I should also like to say how grateful I am to my right hon. Friend the Leader of the House who, in this very crowded period of the Session, has found time for this Bill—even a little late in the evening—because it is important, quite apart from the C.D.C. aspect, which is mostly what we have been considering tonight. I was very anxious to take the Bill in this Session so as to give the Colonial Territories the advance authority which they must have to be able to plan their development programmes ahead. That is, as my hon. Friend explained, the reason for the overlap between the Bill and the end of the 1959 to 1964 C.D. and W. legislation.

I was very glad of the welcome given to the new C.D.C. part of the Bill, and I would say to the right hon. Gentleman the Member for Dundee, West (Mr. Strachey) that some of us, including my hon. Friend the Under-Secretary of State for Commonwealth Relations and myself, pressed very hard for this, too, when we were on the back benches. We are very glad that we have been here to see the fruition of the project. I am very grateful to the right hon. Gentleman for his tribute to the C.D.C. I noted his criticism and that of my hon. Friend the Member for Harborough (Mr. Farr) that the C.D.C. does not have enough money.

I do not really agree with my hon. Friend's economics when he says that if we revolve a 6d. and make it do its work over and over again it remains only a 6d. in the effect it produces. I do not think that this can be right. That is one of my arguments, in fact, that a steadily increasing part of the C.D.C. investment nowadays is financed by its own funds. We still have a good margin. I think that my hon. Friend mentioned it in opening the debate. At the end of 1962 the total outstanding Treasury advances amounted to £92 million. So there is a good margin for new borrowings at present, and the C.D.C. Report does bring out this trend, to which I referred, of greater self-sufficiency in financing.

Mr. Strachey

It is for that reason that I proposed no raising of the ceiling. I should have thought it unnecessary yet—till we come to it.

Mr. Fisher

I must have got that wrong. It must have been my hon. Friend the Member for Harborough. I am sorry if I associated the right hon. Gentleman with that point.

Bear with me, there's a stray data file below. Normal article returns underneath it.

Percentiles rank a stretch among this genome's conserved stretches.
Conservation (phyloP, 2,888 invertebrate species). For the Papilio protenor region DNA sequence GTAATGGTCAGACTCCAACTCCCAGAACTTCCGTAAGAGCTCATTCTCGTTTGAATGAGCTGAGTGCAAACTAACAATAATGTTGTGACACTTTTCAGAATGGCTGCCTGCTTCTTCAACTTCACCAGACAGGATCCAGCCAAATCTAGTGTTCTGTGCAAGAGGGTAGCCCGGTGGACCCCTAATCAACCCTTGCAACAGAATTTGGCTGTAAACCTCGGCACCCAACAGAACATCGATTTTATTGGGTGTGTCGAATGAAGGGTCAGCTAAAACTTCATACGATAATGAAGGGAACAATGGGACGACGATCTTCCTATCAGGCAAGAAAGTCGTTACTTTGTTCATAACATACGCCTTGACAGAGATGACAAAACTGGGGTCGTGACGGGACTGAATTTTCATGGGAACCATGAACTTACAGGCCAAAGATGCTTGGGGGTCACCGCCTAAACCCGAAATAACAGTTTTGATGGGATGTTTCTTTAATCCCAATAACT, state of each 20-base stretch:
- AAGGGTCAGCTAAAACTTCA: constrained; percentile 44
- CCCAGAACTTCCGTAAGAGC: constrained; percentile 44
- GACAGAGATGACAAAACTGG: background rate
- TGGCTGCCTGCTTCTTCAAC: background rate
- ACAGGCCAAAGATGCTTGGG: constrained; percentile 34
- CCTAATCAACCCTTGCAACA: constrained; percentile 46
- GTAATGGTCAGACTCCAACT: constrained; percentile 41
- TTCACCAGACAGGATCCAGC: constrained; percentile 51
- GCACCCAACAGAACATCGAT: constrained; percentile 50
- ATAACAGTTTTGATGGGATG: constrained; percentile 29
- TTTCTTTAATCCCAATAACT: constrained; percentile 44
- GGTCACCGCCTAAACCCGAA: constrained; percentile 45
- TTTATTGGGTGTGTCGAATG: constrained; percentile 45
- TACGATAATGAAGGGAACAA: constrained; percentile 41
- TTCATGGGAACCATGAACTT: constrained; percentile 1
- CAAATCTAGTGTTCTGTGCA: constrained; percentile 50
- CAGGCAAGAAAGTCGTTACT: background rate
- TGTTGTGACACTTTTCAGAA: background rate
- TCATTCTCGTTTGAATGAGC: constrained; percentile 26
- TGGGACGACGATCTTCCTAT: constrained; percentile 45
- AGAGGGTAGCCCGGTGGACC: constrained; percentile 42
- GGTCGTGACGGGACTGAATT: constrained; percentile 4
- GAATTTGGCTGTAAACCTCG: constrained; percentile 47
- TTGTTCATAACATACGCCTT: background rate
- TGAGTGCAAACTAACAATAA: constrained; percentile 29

I do not take all the credit to which the right hon. Gentleman referred when speaking of the Government's excellent record over the C.D.C, but it is the Government who appointed the men who run it so well, and I think that we must have a little credit for that. It is a trend started under Lord Reith's chairmanship and developed under his successor, Lord Howick. We must congratulate the Corporation because over the last three years it has produced investment sums of £5 million a year from sources other than the Exchequer, and there is every reason to suppose that that level will be maintained or even increased in the future.

The right hon. Gentleman—and, I think that the hon. Member for Devon, North (Mr. Thorpe) made the same point—spoke of the C.D.C's partners in the territories. It does not finance every project unaided, and that means that its money goes further than it would if it had to find everything for every scheme. As my hon. Friend the Under-Secretary of State said, when a project is operating successfully and does not need any further help, it is often possible to sell it.

We have had many examples of this in Nigeria, with a fishing company in Tristan da Cunha, and with a fruit company in British Honduras. There has been a very recent example in Malaya, where the Malaya Borneo Building Society has operated so efficiently that the C.D.C., in response to local demand, is now able to market locally no less than £600,000 worth of its shares in the society. This, of course, makes the proceeds available for re-investment in another project. It is a very good trend, and it is making more money available from sources other than the Exchequer all the time.